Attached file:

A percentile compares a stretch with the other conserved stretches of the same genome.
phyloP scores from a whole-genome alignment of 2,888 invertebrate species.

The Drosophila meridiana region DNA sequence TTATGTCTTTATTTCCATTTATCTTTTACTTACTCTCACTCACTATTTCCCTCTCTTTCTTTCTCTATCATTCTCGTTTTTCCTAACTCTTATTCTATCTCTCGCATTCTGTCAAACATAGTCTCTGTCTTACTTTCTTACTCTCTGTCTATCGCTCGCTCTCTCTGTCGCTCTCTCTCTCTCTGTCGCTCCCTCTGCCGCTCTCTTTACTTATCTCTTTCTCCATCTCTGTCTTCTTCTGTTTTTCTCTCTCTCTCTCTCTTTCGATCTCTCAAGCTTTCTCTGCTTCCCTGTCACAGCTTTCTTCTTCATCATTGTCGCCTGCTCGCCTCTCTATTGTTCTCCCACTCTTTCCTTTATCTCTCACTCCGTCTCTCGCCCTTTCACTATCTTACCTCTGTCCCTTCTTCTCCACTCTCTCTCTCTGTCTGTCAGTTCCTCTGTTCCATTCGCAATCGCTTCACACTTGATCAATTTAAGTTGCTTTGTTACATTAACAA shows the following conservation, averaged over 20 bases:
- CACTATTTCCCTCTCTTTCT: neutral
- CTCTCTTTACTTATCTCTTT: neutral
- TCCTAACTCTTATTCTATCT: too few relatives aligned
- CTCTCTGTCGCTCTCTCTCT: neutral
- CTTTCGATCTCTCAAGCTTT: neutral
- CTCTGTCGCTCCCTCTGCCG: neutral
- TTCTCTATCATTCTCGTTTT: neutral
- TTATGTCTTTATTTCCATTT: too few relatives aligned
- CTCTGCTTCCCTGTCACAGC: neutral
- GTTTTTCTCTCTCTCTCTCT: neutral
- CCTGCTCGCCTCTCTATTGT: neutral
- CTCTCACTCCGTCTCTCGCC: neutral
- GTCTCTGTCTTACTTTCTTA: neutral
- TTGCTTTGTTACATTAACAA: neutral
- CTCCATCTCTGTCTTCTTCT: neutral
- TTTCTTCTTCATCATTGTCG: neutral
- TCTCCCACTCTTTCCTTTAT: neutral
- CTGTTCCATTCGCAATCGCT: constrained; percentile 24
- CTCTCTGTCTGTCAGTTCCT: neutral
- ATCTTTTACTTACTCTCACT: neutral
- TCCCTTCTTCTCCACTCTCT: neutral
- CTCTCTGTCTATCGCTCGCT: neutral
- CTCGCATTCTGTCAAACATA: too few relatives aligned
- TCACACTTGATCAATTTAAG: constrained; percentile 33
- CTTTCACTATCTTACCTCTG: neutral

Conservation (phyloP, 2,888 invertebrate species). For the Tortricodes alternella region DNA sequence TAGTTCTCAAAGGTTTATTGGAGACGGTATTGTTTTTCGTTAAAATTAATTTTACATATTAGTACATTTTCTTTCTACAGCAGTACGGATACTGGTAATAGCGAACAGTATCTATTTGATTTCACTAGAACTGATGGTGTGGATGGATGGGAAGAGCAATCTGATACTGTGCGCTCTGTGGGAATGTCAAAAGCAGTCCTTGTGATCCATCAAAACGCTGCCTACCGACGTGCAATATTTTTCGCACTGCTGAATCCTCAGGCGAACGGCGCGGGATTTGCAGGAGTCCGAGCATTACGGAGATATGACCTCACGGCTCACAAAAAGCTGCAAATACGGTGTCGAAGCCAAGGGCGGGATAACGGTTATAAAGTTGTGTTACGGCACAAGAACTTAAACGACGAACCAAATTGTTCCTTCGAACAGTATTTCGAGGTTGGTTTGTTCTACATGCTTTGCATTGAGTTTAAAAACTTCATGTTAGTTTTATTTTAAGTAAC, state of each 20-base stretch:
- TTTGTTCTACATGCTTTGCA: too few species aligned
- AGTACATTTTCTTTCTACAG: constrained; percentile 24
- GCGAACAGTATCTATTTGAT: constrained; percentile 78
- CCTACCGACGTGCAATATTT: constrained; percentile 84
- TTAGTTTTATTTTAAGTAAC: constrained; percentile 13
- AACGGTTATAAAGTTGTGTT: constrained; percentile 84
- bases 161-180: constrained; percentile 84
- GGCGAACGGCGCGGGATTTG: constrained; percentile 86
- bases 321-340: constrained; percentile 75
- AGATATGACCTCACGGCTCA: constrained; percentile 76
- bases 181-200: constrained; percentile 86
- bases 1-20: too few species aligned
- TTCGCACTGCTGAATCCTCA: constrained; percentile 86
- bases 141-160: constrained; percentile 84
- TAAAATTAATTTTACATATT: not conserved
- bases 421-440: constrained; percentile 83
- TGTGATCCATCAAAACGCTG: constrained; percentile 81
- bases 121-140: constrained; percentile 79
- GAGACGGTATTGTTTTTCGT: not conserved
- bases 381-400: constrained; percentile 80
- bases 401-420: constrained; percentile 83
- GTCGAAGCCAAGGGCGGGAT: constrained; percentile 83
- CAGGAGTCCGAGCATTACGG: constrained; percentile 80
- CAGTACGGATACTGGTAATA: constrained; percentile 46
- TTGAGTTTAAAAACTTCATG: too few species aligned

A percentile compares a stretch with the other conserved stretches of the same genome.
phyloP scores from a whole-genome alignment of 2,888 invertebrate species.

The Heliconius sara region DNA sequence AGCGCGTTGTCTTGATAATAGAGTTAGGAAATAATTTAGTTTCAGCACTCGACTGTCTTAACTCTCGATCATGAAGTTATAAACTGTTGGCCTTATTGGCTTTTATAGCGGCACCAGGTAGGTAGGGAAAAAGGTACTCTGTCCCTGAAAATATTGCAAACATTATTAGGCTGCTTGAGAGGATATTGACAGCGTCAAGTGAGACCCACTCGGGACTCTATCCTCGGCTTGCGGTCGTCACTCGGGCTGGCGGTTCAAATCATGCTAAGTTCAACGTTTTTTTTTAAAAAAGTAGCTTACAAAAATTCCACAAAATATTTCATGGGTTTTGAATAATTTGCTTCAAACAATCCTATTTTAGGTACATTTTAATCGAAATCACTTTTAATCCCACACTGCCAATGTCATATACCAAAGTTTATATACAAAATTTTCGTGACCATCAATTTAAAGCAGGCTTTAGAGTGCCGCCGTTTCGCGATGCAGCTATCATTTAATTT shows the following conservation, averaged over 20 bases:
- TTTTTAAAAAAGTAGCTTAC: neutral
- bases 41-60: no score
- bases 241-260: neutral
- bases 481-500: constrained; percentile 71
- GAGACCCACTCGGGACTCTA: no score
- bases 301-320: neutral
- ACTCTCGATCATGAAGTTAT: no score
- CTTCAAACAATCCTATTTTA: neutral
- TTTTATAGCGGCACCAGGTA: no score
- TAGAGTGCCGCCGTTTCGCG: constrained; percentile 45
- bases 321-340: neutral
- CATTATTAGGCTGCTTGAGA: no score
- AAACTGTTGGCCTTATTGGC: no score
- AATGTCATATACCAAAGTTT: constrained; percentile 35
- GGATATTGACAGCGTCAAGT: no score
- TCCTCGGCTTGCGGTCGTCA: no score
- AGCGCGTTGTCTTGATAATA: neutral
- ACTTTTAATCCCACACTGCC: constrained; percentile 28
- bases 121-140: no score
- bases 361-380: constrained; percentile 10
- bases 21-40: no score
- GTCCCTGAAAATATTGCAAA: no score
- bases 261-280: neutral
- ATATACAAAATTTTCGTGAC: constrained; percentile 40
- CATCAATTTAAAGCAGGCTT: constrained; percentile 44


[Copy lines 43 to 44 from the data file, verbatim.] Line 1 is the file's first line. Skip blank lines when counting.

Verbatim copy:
- bases 141-160: constrained; percentile 84
- TAAAATTAATTTTACATATT: not conserved